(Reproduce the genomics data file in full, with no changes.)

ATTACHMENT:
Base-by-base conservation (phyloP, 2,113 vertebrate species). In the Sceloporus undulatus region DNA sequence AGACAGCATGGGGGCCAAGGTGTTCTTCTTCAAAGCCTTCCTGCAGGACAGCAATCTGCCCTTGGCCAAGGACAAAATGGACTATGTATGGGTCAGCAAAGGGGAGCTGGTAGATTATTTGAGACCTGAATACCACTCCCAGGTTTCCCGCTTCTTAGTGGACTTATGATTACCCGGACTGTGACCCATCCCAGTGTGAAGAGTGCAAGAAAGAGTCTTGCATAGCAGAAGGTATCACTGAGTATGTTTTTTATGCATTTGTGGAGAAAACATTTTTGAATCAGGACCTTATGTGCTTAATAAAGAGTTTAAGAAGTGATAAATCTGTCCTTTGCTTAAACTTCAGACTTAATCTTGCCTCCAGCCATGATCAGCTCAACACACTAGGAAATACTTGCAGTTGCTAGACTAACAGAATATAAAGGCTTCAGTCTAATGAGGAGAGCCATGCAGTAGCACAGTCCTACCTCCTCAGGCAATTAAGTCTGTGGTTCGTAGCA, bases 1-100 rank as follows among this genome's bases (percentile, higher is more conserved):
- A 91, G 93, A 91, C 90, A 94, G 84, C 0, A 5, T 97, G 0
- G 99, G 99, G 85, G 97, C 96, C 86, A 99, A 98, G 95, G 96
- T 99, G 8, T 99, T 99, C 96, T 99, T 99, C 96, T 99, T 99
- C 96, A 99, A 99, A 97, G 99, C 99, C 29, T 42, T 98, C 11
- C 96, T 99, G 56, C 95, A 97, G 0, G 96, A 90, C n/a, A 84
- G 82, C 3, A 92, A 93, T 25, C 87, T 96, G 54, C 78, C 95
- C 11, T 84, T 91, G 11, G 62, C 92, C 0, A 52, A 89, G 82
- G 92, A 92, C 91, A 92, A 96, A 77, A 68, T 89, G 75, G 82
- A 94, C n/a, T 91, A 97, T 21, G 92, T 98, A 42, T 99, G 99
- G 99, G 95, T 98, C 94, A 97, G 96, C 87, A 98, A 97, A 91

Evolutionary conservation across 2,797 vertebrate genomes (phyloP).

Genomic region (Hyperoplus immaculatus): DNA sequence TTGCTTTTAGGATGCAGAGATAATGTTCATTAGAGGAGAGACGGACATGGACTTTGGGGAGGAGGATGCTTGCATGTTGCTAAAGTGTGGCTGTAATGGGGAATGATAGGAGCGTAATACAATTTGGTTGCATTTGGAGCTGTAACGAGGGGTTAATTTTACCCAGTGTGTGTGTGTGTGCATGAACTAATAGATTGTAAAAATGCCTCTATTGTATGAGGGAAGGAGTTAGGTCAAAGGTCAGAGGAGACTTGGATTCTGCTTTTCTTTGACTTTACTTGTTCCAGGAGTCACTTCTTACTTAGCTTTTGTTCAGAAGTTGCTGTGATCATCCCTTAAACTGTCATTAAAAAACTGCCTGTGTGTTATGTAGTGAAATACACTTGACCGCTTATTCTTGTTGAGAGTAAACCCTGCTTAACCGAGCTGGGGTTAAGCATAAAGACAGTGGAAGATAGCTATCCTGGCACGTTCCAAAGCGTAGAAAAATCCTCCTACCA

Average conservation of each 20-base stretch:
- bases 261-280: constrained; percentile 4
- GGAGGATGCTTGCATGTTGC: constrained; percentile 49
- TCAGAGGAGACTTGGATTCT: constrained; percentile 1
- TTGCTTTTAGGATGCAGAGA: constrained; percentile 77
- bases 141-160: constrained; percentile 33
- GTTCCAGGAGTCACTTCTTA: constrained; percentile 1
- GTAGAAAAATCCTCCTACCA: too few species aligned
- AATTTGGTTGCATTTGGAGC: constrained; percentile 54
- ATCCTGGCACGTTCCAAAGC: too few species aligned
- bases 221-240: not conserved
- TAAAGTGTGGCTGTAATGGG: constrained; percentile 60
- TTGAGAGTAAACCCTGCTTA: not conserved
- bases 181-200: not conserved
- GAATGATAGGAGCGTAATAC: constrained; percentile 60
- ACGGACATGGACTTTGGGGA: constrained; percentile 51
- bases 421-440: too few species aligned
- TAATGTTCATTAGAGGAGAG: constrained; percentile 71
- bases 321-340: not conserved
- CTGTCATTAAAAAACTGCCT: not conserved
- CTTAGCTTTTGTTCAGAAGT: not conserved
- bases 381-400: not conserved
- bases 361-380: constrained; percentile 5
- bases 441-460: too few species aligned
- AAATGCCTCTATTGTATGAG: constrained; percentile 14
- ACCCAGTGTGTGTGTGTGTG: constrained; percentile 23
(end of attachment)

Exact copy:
Base-by-base conservation (phyloP, 2,113 vertebrate species). In the Sceloporus undulatus region DNA sequence AGACAGCATGGGGGCCAAGGTGTTCTTCTTCAAAGCCTTCCTGCAGGACAGCAATCTGCCCTTGGCCAAGGACAAAATGGACTATGTATGGGTCAGCAAAGGGGAGCTGGTAGATTATTTGAGACCTGAATACCACTCCCAGGTTTCCCGCTTCTTAGTGGACTTATGATTACCCGGACTGTGACCCATCCCAGTGTGAAGAGTGCAAGAAAGAGTCTTGCATAGCAGAAGGTATCACTGAGTATGTTTTTTATGCATTTGTGGAGAAAACATTTTTGAATCAGGACCTTATGTGCTTAATAAAGAGTTTAAGAAGTGATAAATCTGTCCTTTGCTTAAACTTCAGACTTAATCTTGCCTCCAGCCATGATCAGCTCAACACACTAGGAAATACTTGCAGTTGCTAGACTAACAGAATATAAAGGCTTCAGTCTAATGAGGAGAGCCATGCAGTAGCACAGTCCTACCTCCTCAGGCAATTAAGTCTGTGGTTCGTAGCA, bases 1-100 rank as follows among this genome's bases (percentile, higher is more conserved):
- A 91, G 93, A 91, C 90, A 94, G 84, C 0, A 5, T 97, G 0
- G 99, G 99, G 85, G 97, C 96, C 86, A 99, A 98, G 95, G 96
- T 99, G 8, T 99, T 99, C 96, T 99, T 99, C 96, T 99, T 99
- C 96, A 99, A 99, A 97, G 99, C 99, C 29, T 42, T 98, C 11
- C 96, T 99, G 56, C 95, A 97, G 0, G 96, A 90, C n/a, A 84
- G 82, C 3, A 92, A 93, T 25, C 87, T 96, G 54, C 78, C 95
- C 11, T 84, T 91, G 11, G 62, C 92, C 0, A 52, A 89, G 82
- G 92, A 92, C 91, A 92, A 96, A 77, A 68, T 89, G 75, G 82
- A 94, C n/a, T 91, A 97, T 21, G 92, T 98, A 42, T 99, G 99
- G 99, G 95, T 98, C 94, A 97, G 96, C 87, A 98, A 97, A 91

Evolutionary conservation across 2,797 vertebrate genomes (phyloP).

Genomic region (Hyperoplus immaculatus): DNA sequence TTGCTTTTAGGATGCAGAGATAATGTTCATTAGAGGAGAGACGGACATGGACTTTGGGGAGGAGGATGCTTGCATGTTGCTAAAGTGTGGCTGTAATGGGGAATGATAGGAGCGTAATACAATTTGGTTGCATTTGGAGCTGTAACGAGGGGTTAATTTTACCCAGTGTGTGTGTGTGTGCATGAACTAATAGATTGTAAAAATGCCTCTATTGTATGAGGGAAGGAGTTAGGTCAAAGGTCAGAGGAGACTTGGATTCTGCTTTTCTTTGACTTTACTTGTTCCAGGAGTCACTTCTTACTTAGCTTTTGTTCAGAAGTTGCTGTGATCATCCCTTAAACTGTCATTAAAAAACTGCCTGTGTGTTATGTAGTGAAATACACTTGACCGCTTATTCTTGTTGAGAGTAAACCCTGCTTAACCGAGCTGGGGTTAAGCATAAAGACAGTGGAAGATAGCTATCCTGGCACGTTCCAAAGCGTAGAAAAATCCTCCTACCA

Average conservation of each 20-base stretch:
- bases 261-280: constrained; percentile 4
- GGAGGATGCTTGCATGTTGC: constrained; percentile 49
- TCAGAGGAGACTTGGATTCT: constrained; percentile 1
- TTGCTTTTAGGATGCAGAGA: constrained; percentile 77
- bases 141-160: constrained; percentile 33
- GTTCCAGGAGTCACTTCTTA: constrained; percentile 1
- GTAGAAAAATCCTCCTACCA: too few species aligned
- AATTTGGTTGCATTTGGAGC: constrained; percentile 54
- ATCCTGGCACGTTCCAAAGC: too few species aligned
- bases 221-240: not conserved
- TAAAGTGTGGCTGTAATGGG: constrained; percentile 60
- TTGAGAGTAAACCCTGCTTA: not conserved
- bases 181-200: not conserved
- GAATGATAGGAGCGTAATAC: constrained; percentile 60
- ACGGACATGGACTTTGGGGA: constrained; percentile 51
- bases 421-440: too few species aligned
- TAATGTTCATTAGAGGAGAG: constrained; percentile 71
- bases 321-340: not conserved
- CTGTCATTAAAAAACTGCCT: not conserved
- CTTAGCTTTTGTTCAGAAGT: not conserved
- bases 381-400: not conserved
- bases 361-380: constrained; percentile 5
- bases 441-460: too few species aligned
- AAATGCCTCTATTGTATGAG: constrained; percentile 14
- ACCCAGTGTGTGTGTGTGTG: constrained; percentile 23